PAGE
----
Growing the Desert Garden

Welcome to the Desert Garden, with garden coach Tyler Storey, where we talk about everything having to do with gardening and landscaping in the Desert Southwest. From composting to Cercidium and agaves to arugula — we'll cover everything you want to know to grow your own beautiful Desert Garden.

Wednesday, April 22, 2009

From the Inbox: Tomato Pruning and Soil

From a correspondent:

I have a question about soil and compost: Can I use potting soil and regular dirt, mixed, instead of compost? If not, can I purchase compost? Also with tomato plants when they start to bear fruit, should I wean out leaves and bottom shoots ? I have three plants that I started with, and they are starting to bloom and bear fruit.
Bob, Casa Grande, Arizona

Good morning Bob,
Great questions, and both issues are important in the Desert Garden.

First to the soil and compost. Whenever possible, the foundation for your vegetable garden should be your native soil. Real soil, the kind we buy with the house, is chock full of desirable minerals and other plant nutrients; the minerals we eat in our vegetables come from the soil in which they grew. Potting soil doesn't have those good qualities.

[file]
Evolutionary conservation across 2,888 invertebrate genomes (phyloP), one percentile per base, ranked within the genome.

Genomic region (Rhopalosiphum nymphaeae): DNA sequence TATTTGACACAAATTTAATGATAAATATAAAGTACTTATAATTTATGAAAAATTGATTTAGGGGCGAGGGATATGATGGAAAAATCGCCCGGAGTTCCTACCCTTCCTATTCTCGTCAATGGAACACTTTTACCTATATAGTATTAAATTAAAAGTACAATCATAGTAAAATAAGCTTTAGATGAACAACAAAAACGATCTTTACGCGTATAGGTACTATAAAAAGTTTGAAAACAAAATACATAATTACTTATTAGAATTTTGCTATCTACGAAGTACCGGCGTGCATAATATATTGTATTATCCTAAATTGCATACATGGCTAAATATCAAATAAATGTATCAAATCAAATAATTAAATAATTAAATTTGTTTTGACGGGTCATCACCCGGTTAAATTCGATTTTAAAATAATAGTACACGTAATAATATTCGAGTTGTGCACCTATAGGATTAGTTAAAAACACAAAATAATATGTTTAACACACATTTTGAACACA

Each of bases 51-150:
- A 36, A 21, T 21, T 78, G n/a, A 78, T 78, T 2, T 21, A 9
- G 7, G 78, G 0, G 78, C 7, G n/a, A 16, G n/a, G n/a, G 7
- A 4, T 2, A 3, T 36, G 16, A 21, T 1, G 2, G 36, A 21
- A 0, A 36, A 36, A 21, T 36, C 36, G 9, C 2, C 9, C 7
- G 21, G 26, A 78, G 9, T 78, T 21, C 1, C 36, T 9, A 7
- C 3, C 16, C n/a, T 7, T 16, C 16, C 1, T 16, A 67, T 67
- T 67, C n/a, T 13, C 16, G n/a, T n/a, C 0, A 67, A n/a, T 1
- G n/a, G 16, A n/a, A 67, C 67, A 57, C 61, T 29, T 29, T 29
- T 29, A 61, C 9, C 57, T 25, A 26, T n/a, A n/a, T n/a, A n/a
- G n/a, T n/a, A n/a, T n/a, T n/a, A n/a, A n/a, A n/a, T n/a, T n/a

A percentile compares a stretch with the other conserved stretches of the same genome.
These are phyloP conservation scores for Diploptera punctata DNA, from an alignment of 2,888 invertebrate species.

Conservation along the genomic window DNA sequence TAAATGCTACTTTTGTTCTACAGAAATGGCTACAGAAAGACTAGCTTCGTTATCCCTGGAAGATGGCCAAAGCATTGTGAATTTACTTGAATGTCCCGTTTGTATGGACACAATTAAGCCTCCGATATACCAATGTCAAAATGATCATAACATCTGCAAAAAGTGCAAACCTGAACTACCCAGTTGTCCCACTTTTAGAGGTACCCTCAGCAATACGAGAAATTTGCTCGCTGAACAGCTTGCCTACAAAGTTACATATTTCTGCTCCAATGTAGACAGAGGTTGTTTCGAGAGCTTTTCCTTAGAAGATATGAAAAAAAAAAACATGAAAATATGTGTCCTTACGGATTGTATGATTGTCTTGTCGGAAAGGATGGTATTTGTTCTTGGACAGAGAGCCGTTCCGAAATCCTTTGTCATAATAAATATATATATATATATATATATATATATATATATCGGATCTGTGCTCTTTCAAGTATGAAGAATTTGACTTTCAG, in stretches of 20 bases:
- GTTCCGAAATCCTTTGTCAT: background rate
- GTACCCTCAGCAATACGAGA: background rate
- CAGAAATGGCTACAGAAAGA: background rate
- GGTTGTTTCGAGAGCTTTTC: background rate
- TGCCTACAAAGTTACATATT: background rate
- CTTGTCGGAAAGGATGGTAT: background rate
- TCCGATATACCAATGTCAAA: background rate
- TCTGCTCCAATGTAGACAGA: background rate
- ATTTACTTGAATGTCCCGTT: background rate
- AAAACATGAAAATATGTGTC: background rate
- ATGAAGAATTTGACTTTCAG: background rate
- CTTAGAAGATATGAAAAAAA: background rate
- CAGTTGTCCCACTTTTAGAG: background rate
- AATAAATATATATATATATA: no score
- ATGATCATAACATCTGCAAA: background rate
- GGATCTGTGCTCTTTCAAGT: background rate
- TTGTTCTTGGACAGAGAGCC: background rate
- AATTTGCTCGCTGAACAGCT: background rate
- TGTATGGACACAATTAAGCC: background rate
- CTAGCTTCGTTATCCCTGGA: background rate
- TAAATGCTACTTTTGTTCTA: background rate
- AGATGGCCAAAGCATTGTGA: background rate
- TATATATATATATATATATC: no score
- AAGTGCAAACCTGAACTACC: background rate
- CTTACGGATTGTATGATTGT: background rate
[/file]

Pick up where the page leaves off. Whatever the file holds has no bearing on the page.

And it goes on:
So our goal always is to amend out native soil with compost or other organic material, rather than to use potting soil (besides, by volume, potting soil is expensive!) And don't be tempted to mix potting soil in as a substitute for compost; it really isn't the same thing and it won't do a good job. If you're not yet making your own compost, you can buy it in bags or in bulk. Mix it onto your native garden soil, and you're on your way.

Now for the tomatoes: make life easier on yourself and on your tomatoes, and don't pinch out leaves and bottom shoots. In other climates, gardeners often pinch out extra tomato shoots and leaves to open up the plant, promoting ripening and light in the interior. Here in the Desert Garden, we want to do just the opposite.

Very soon now, our weather will be steadily hot and sunny, and that's hard on the tomatoes. If you leave the leaves and shoots, they help to form a shady and cooler canopy that will help to protect the ripening fruit; that's one of the best ways to ensure good tomatoes in the desert.

I hope this helps,


Anonymous said...

Thanks for the pinching out tip. I'm new to desert gardening so this hadn't even crossed my mind. Gardening in L.A. seems to be the opposite to my old veg garden in the UK. It should be an interesting challenge!

Lynn said...

Just a "me too" comment. I recently moved to Albuquerque from a lifetime in the San Francisco Bay Area and am having to relearn everything I ever knew about gardening in this very arid and hot climate.

Reading the detailed info in your blog archives is helping a great deal. Please keep up the excellent information source with your seasoned experience and good writing skills.

And, thank you!